Don’t let anyone tell you that the College of Universal Medicine has nothing to do with Benhayon’s business. When the College began taking donations it collected the funds through UM’s commercial study.universalmedicine.com.au website. I assume those were handled by the UM corporation’s financial officer, Deborah Benhayon. To this day, the College’s address as registered with the Charities Commission is 15 Blue Hills Avenue, Goonellabah; the address of the UM clinic and commercial headquarters, owned by Serge.
After I made my complaints, all plans for the College to lease/purchase Benhayon’s property evaporated. The College’s tax deductible building fund abruptly shut down and the accounts for 2015 – 2016 showed that its approx. $580k in proceeds vanished.
When I asked Alison Greig via Twitter what had happened I got one of her characteristically cordial replies.
Following my enquiry, the College hurriedly published a blurb on its website stating words to the effect that the DGR endorsement had been revoked ‘voluntarily’, a la, on 2 October 2015, the charity had begged the ATO to take the deductible gift recipient status away from them because they found its eligibility regime oppressive.
That nonsense is still on the website as I write. (And archived Feb 2019.)
When I publicly questioned what became of the $580k gift fund, there was silence.
Serge’s defamation claim was opportune in some senses, enabling me to obtain documents relevant to the imputations he claimed were damaging him. The charity documents were relevant to imputations that he is dishonest, exploitative and preys on cancer patients. Dishonest in publishing false allegations about me, and exploitative for extracting money from of his repeat customers for products, services and other appeals that are so obviously worthless.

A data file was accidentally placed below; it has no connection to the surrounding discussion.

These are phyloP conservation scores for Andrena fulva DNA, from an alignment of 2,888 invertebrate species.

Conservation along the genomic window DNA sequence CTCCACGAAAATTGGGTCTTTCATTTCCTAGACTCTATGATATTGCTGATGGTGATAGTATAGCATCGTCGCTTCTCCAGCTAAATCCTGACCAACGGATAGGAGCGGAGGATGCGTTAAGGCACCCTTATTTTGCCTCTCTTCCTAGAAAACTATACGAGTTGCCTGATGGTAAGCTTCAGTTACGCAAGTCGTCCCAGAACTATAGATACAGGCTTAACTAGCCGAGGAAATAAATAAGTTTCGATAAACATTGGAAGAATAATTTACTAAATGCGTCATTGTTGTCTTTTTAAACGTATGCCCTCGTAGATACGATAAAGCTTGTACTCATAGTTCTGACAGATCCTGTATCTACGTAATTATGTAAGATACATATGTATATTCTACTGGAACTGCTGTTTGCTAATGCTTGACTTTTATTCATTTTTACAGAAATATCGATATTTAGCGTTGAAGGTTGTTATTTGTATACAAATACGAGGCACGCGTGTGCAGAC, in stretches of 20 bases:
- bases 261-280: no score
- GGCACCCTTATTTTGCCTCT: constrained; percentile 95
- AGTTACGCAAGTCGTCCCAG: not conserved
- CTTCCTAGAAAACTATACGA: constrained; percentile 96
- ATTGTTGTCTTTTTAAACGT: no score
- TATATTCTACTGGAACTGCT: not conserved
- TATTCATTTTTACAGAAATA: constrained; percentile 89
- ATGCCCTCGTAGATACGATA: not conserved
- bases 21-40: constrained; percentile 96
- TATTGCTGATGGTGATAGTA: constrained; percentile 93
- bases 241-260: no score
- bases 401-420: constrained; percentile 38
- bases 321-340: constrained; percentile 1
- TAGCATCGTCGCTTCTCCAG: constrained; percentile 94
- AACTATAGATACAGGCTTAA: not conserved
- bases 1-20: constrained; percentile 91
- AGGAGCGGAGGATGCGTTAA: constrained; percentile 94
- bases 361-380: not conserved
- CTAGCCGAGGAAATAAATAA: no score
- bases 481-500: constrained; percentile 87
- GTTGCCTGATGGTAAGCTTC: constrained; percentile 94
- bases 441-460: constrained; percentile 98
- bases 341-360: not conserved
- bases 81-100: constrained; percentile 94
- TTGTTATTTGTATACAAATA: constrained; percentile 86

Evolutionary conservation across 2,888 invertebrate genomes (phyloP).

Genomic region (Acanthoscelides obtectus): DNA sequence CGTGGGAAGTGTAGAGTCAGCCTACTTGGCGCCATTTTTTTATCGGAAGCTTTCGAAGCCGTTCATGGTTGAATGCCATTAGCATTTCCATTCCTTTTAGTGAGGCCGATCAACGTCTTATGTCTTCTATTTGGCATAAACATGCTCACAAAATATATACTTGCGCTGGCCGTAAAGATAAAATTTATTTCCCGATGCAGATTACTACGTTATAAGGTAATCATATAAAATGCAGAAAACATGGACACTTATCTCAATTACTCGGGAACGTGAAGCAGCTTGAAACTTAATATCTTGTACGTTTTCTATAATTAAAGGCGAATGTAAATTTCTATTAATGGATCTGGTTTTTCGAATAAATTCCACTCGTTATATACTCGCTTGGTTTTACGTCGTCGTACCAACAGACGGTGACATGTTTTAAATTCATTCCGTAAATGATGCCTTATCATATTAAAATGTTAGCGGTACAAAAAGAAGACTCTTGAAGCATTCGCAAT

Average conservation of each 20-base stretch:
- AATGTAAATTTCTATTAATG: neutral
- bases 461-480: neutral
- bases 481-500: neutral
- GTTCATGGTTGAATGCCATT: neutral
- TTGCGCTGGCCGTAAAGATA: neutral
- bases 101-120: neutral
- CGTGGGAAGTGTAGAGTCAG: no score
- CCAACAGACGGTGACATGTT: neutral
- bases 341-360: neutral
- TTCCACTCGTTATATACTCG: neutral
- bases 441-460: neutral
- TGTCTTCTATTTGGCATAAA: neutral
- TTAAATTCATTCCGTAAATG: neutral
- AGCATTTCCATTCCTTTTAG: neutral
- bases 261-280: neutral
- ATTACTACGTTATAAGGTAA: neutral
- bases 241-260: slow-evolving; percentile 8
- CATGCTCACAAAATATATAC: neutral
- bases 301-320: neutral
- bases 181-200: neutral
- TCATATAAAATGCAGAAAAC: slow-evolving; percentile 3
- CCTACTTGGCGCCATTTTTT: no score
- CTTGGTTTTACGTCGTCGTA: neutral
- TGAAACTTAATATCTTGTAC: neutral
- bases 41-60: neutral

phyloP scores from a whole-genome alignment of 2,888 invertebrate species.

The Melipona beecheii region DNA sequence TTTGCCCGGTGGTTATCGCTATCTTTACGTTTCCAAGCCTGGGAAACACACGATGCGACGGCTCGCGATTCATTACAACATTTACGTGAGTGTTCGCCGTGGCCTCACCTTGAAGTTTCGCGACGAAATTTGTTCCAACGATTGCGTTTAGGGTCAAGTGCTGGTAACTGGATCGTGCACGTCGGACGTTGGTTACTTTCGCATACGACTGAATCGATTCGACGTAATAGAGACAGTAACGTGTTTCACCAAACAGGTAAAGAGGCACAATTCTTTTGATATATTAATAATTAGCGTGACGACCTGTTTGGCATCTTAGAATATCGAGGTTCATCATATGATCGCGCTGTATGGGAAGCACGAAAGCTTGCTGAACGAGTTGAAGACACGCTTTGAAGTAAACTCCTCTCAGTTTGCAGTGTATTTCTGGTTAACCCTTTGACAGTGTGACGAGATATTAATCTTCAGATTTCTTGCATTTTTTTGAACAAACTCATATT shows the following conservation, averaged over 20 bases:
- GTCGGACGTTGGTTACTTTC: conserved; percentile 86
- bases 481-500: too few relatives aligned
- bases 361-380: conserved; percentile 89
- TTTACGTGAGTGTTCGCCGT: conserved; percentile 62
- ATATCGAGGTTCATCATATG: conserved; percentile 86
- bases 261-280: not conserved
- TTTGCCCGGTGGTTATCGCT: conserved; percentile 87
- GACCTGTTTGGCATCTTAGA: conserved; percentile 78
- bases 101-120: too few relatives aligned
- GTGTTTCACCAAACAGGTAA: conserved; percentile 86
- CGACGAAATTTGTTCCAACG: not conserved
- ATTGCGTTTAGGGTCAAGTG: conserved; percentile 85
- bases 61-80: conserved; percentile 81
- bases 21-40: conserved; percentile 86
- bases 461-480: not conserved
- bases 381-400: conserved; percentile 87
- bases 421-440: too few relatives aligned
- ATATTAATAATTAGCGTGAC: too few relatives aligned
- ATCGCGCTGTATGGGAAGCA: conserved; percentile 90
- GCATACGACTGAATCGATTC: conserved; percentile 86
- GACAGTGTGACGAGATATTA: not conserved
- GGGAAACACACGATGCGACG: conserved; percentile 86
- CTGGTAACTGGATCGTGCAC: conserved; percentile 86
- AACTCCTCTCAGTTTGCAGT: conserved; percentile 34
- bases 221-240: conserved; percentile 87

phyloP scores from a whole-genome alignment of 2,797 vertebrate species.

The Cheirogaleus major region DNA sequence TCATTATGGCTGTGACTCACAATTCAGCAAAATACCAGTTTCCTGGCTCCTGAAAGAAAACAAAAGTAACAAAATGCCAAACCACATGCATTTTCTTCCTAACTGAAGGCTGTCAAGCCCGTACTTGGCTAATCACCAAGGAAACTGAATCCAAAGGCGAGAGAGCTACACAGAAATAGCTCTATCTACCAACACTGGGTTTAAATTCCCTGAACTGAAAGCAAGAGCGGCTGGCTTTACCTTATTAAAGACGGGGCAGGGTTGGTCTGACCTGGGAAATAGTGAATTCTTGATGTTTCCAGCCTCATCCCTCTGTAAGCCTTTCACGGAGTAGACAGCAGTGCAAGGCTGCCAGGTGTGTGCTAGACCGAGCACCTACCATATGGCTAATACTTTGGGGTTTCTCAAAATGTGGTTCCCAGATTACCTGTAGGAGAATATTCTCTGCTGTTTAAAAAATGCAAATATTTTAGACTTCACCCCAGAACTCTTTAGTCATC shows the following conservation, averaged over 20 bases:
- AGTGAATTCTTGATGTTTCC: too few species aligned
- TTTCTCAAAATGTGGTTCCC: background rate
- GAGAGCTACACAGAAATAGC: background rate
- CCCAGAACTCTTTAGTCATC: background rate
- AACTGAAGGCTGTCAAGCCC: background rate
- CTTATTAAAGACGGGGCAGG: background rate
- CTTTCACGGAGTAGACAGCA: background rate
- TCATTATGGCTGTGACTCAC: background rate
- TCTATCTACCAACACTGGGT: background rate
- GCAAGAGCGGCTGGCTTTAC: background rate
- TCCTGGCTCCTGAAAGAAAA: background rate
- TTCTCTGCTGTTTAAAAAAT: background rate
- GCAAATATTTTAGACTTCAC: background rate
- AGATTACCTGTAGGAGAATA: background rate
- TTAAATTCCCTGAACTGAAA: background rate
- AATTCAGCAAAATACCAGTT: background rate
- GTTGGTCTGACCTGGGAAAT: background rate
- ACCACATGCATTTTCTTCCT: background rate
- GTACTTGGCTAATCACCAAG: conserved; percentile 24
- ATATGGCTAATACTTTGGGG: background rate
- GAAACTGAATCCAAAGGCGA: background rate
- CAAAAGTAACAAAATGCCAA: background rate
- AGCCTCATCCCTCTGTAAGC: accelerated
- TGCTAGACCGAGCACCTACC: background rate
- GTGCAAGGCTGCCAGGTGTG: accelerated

I subpoenaed the College of Universal Medicine and then tendered in evidence the letters showing the outcomes of my complaints. In short, those documents show the Charities Commission put conditions on the proposed lease arrangement. The ACNC stipulated that the College premises were not to be used for any activity other than the activities of the charity. That meant Serge couldn’t coast along running his money-raking show at Converys Lane at the same time that he was collecting rent on a premises he owns from a charity that promotes him and his business. The Charities Commission questioned the College’s potential use of tax exempt funds to improve a privately owned building, and the difficulty in safeguarding the charity’s assets in the event Benhayon sold his building out from under it.
But the piece de resistance is that the Tax Office revoked the College’s DGR endorsement in February 2015. Eight months before the College claims they begged to have it taken away. There was nothing ‘voluntary’ about it. The College did not ‘opt out’ as the blurb above suggests.
The ATO’s 27 page ruling was sent to the charity’s board at the end of an 18 month investigation. The ATO found the College is not a College. It’s not a school according to their definitions. Therefore its ‘school building fund’ is not eligible for tax deductions. It also found that its directors had breached their obligations and duties as public trustees by failing to safeguard the charity’s public assets.
The findings call into question Benhayon’s DA applications to Ballina Shire Council, as recently as 2017, where he has characterised the building as ‘an approved educational institution’. It’s not, and never really was. It’s an events venue; a business premises for his commercial spirituality scam.
And what is the public benefit of a ‘charity’ that publishes deceptive and misleading information on its website? If its donors were given the excuse published on its website, that the board volunteered to have the DGR revoked, it’s deliberately misled its donors as well.
Somehow though, despite being disendorsed as a deductible gift recipient, and despite the ATO finding that it’s not a school because it does not operate with any genuine educational purpose or activity, the ‘College’, is still registered as a charity for ‘advancing education’.